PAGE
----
We met in the Catskills, and arranged to meet again a few days later, in New York City. I think we both knew that something very interesting was bubbling between us, and so quickly, too. (And now, together 35 years, it’s clear that we were pretty much right on the money about it.) We took a walk, a long one, all over the East Side of midtown (as deserted as Manhattan ever gets in the late-night hours), winding our way up and down the number streets, click-clacking through an eerily unpopulated Grand Central and onto Park Avenue, where we found a low wall to sit on in front of a tall building we didn’t pay much attention to. As water jets burbled and splashed into a wide pool behind us, and as we occasionally broke our gazes at each other to focus aimlessly at another meaningless tall building catercorner from us, we talked and talked, and talked some more, exchanging information and intimacies, sharing secrets to see if the other would be shocked by the revelations, and if they would be deal-breakers. We were testing the waters by throwing boulders into them. By night’s end, we had two things: a very real and certain relationship that’s more than we ever could have imagined … and we had a spot. “Our spot.” In our minds, the place where it all began for real – a low wall along a big street in the middle of New York.
For years afterwards, and periodically more recently, when we’ve been in New York we’ve stopped by “our spot,” for old times’ sake, to try to feel again that wonder of the first time. And we usually do. That’s what “spots” are for: to act as touchstones to our past, to encourage our hearts to re-experience a thrill or a defining time or that moment that changed a lot, or everything. Like a tune that becomes “our song,” a spot brings back a vivid “then,” even complete with the echoes of the sounds and the waftings of the smells, and the perhaps-idealized memory of the words spoken, and of that face. Sometimes your “spot” has become so iconic and totemic in your life, what happened there is, in your mind, a sort of tableau or stage set, and you have an out-of-body experience, seeing yourself, as from a distance, as part of the display, one of the mannequins, a member of the cast – you, but apart from yourself. Our “spots” have a placeness so thick, we continue to “see” what happened there even when the “spot” has been altered, even destroyed. In the art of living, it is a placeness that, once lived, never dies. It is as close to having an encounter with ghosts as one is likely to have. And these “spots” are so strong, so integral to the psychological infrastructure upon which who we are is built, that just to be at a “spot,” even a changed or missing one, can make us cry or laugh, regret, shiver … wonder.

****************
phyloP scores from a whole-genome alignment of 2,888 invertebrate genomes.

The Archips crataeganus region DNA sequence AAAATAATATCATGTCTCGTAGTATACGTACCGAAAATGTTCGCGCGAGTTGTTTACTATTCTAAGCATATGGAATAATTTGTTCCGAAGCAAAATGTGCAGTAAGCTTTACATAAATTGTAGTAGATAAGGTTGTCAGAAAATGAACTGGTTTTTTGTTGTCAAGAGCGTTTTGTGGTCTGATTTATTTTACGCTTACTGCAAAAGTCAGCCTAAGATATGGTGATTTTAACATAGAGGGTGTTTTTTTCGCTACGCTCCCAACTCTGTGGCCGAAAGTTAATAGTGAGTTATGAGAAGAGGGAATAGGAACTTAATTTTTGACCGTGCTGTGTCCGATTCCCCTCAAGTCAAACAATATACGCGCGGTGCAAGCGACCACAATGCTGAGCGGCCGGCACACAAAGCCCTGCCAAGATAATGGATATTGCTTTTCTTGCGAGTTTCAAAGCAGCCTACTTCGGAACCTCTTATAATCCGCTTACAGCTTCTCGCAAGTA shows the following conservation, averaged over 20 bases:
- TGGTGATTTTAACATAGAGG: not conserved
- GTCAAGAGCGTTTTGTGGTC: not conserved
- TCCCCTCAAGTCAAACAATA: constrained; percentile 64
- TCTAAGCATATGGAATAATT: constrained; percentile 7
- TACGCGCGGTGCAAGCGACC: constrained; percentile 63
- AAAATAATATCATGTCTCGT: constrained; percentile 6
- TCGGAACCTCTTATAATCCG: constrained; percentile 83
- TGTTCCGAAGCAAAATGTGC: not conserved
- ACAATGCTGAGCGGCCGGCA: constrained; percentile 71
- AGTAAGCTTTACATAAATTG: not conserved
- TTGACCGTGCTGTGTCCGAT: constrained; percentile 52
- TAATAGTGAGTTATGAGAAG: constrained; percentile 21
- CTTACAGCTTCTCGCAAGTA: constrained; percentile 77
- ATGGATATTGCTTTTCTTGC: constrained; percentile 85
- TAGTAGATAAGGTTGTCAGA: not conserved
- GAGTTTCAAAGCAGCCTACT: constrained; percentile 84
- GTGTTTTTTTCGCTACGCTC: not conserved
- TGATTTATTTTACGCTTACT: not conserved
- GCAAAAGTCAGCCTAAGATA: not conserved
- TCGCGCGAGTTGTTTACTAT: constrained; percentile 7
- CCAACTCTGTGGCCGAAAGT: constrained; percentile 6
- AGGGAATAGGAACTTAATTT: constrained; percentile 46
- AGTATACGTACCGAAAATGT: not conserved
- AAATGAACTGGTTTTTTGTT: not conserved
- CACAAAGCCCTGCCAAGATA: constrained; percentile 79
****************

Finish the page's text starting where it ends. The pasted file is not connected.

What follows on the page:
It is an amazing thing about us humans: that we seem to have a need to imbue locations connected with seminal events with a kind of secular holiness to potent that we are moved to see visions, not of a god but of ourselves when we thought that we were gods, or others were devils. So immensely enthralling are these, our “spots,” that it is hard to believe that others walk past them or drive by them or even pause at them, yet do not perceive the power there, the emotion, and do not see the spectral remnants of us there, then, played in a loop for all time. How can they not see that? It’s there.
So – that low wall, on Park Avenue, on a warm night, with nary another soul in sight – “our spot.” But here’s the funny thing, the little kicker to this tale: Those few square feet of wall, and the polished-brass hydrants that stick out from it where our dangling feet rested – that is our shrine, the Mecca of our pilgrimages … and all the time we didn’t know or realize or care that, on that wall, at what would become “our spot,” our backs were turned to that tall building … which happened to be the Mies van der Rohe / Philip Johnson Seagram Building, one of the most significant in all of New York. The water feature and the wide plaza – among the most stunning and influential setbacks in all of New York architecture – should have been the giveaway. And that tall building across the wide, divided Park Avenue, catercorner from us – the one that we would flick a look at from time to time? Gordon Bunshaft’s equally important Lever House. Both buildings great and vital contributors to the Modernist movement, New York’s skyline treasures and the general 20th-century boogie-woogie.
But, you can have them – they can crumble and fall, or get a new skin, or bay windows, or ground-to-roof neon-advertising billboards. So what? In the history of architecture, they have a place. But they are nothing to “our spot.” Mere backdrops to it. When we see them, we see textbooks; when we see “our spot,” we see us. And that’s where true placeness lies.